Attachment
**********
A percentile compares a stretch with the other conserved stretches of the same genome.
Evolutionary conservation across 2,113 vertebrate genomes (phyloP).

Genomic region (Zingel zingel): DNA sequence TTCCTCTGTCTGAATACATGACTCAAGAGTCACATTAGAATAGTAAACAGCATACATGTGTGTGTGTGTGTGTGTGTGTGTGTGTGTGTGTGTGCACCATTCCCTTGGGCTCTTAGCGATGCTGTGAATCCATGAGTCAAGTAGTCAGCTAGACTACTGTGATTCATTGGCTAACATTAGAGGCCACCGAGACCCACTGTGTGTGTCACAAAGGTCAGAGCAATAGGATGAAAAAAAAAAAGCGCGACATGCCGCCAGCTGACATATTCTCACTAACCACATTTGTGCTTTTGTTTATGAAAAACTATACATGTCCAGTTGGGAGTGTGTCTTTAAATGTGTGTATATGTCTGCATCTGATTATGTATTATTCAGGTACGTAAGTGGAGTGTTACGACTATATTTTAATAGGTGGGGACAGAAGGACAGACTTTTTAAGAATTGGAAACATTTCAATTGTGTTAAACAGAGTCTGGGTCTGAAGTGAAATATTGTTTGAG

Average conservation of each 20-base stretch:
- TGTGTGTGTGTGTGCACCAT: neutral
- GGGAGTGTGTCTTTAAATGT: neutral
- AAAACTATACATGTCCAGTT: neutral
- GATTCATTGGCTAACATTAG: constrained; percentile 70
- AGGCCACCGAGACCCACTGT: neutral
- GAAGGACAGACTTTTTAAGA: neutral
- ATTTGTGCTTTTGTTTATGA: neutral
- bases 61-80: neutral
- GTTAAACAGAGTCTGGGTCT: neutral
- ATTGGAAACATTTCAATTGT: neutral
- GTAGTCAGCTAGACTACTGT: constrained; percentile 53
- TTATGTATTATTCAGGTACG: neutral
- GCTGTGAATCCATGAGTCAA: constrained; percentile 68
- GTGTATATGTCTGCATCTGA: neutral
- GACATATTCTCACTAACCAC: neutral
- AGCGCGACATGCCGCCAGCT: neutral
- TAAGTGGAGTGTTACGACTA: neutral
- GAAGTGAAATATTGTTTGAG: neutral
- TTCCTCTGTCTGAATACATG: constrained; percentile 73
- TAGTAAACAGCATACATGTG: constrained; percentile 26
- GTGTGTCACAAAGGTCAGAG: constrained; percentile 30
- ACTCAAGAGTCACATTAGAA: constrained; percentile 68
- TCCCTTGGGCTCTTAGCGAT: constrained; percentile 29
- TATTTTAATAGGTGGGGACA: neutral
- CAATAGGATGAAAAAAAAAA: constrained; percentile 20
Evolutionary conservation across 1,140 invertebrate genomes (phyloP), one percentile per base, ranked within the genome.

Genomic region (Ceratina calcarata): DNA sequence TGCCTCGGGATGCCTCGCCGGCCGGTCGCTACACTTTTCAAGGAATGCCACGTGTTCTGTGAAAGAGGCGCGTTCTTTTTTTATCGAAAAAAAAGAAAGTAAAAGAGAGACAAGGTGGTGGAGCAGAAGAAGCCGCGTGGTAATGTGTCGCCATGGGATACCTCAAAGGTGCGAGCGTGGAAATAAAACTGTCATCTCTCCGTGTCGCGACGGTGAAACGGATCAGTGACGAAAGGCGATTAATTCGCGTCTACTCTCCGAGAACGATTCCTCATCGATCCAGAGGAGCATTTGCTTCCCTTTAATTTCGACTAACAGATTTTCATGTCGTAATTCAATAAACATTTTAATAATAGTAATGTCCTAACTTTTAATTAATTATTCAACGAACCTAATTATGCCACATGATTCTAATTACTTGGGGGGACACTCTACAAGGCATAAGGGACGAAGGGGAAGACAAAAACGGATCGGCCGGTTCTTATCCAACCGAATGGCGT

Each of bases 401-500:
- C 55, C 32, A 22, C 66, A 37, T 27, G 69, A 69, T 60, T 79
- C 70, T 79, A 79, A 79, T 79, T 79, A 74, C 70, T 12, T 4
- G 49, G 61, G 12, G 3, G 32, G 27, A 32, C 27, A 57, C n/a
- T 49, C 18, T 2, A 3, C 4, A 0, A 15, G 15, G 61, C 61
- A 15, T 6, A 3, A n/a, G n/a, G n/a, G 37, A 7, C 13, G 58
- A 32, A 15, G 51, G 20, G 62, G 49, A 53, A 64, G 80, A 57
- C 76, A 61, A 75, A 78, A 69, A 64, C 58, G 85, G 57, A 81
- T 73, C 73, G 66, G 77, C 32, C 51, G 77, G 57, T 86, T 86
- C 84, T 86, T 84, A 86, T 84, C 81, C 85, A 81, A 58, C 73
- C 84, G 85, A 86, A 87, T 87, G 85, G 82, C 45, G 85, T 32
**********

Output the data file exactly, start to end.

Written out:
A percentile compares a stretch with the other conserved stretches of the same genome.
Evolutionary conservation across 2,113 vertebrate genomes (phyloP).

Genomic region (Zingel zingel): DNA sequence TTCCTCTGTCTGAATACATGACTCAAGAGTCACATTAGAATAGTAAACAGCATACATGTGTGTGTGTGTGTGTGTGTGTGTGTGTGTGTGTGTGCACCATTCCCTTGGGCTCTTAGCGATGCTGTGAATCCATGAGTCAAGTAGTCAGCTAGACTACTGTGATTCATTGGCTAACATTAGAGGCCACCGAGACCCACTGTGTGTGTCACAAAGGTCAGAGCAATAGGATGAAAAAAAAAAAGCGCGACATGCCGCCAGCTGACATATTCTCACTAACCACATTTGTGCTTTTGTTTATGAAAAACTATACATGTCCAGTTGGGAGTGTGTCTTTAAATGTGTGTATATGTCTGCATCTGATTATGTATTATTCAGGTACGTAAGTGGAGTGTTACGACTATATTTTAATAGGTGGGGACAGAAGGACAGACTTTTTAAGAATTGGAAACATTTCAATTGTGTTAAACAGAGTCTGGGTCTGAAGTGAAATATTGTTTGAG

Average conservation of each 20-base stretch:
- TGTGTGTGTGTGTGCACCAT: neutral
- GGGAGTGTGTCTTTAAATGT: neutral
- AAAACTATACATGTCCAGTT: neutral
- GATTCATTGGCTAACATTAG: constrained; percentile 70
- AGGCCACCGAGACCCACTGT: neutral
- GAAGGACAGACTTTTTAAGA: neutral
- ATTTGTGCTTTTGTTTATGA: neutral
- bases 61-80: neutral
- GTTAAACAGAGTCTGGGTCT: neutral
- ATTGGAAACATTTCAATTGT: neutral
- GTAGTCAGCTAGACTACTGT: constrained; percentile 53
- TTATGTATTATTCAGGTACG: neutral
- GCTGTGAATCCATGAGTCAA: constrained; percentile 68
- GTGTATATGTCTGCATCTGA: neutral
- GACATATTCTCACTAACCAC: neutral
- AGCGCGACATGCCGCCAGCT: neutral
- TAAGTGGAGTGTTACGACTA: neutral
- GAAGTGAAATATTGTTTGAG: neutral
- TTCCTCTGTCTGAATACATG: constrained; percentile 73
- TAGTAAACAGCATACATGTG: constrained; percentile 26
- GTGTGTCACAAAGGTCAGAG: constrained; percentile 30
- ACTCAAGAGTCACATTAGAA: constrained; percentile 68
- TCCCTTGGGCTCTTAGCGAT: constrained; percentile 29
- TATTTTAATAGGTGGGGACA: neutral
- CAATAGGATGAAAAAAAAAA: constrained; percentile 20
Evolutionary conservation across 1,140 invertebrate genomes (phyloP), one percentile per base, ranked within the genome.

Genomic region (Ceratina calcarata): DNA sequence TGCCTCGGGATGCCTCGCCGGCCGGTCGCTACACTTTTCAAGGAATGCCACGTGTTCTGTGAAAGAGGCGCGTTCTTTTTTTATCGAAAAAAAAGAAAGTAAAAGAGAGACAAGGTGGTGGAGCAGAAGAAGCCGCGTGGTAATGTGTCGCCATGGGATACCTCAAAGGTGCGAGCGTGGAAATAAAACTGTCATCTCTCCGTGTCGCGACGGTGAAACGGATCAGTGACGAAAGGCGATTAATTCGCGTCTACTCTCCGAGAACGATTCCTCATCGATCCAGAGGAGCATTTGCTTCCCTTTAATTTCGACTAACAGATTTTCATGTCGTAATTCAATAAACATTTTAATAATAGTAATGTCCTAACTTTTAATTAATTATTCAACGAACCTAATTATGCCACATGATTCTAATTACTTGGGGGGACACTCTACAAGGCATAAGGGACGAAGGGGAAGACAAAAACGGATCGGCCGGTTCTTATCCAACCGAATGGCGT

Each of bases 401-500:
- C 55, C 32, A 22, C 66, A 37, T 27, G 69, A 69, T 60, T 79
- C 70, T 79, A 79, A 79, T 79, T 79, A 74, C 70, T 12, T 4
- G 49, G 61, G 12, G 3, G 32, G 27, A 32, C 27, A 57, C n/a
- T 49, C 18, T 2, A 3, C 4, A 0, A 15, G 15, G 61, C 61
- A 15, T 6, A 3, A n/a, G n/a, G n/a, G 37, A 7, C 13, G 58
- A 32, A 15, G 51, G 20, G 62, G 49, A 53, A 64, G 80, A 57
- C 76, A 61, A 75, A 78, A 69, A 64, C 58, G 85, G 57, A 81
- T 73, C 73, G 66, G 77, C 32, C 51, G 77, G 57, T 86, T 86
- C 84, T 86, T 84, A 86, T 84, C 81, C 85, A 81, A 58, C 73
- C 84, G 85, A 86, A 87, T 87, G 85, G 82, C 45, G 85, T 32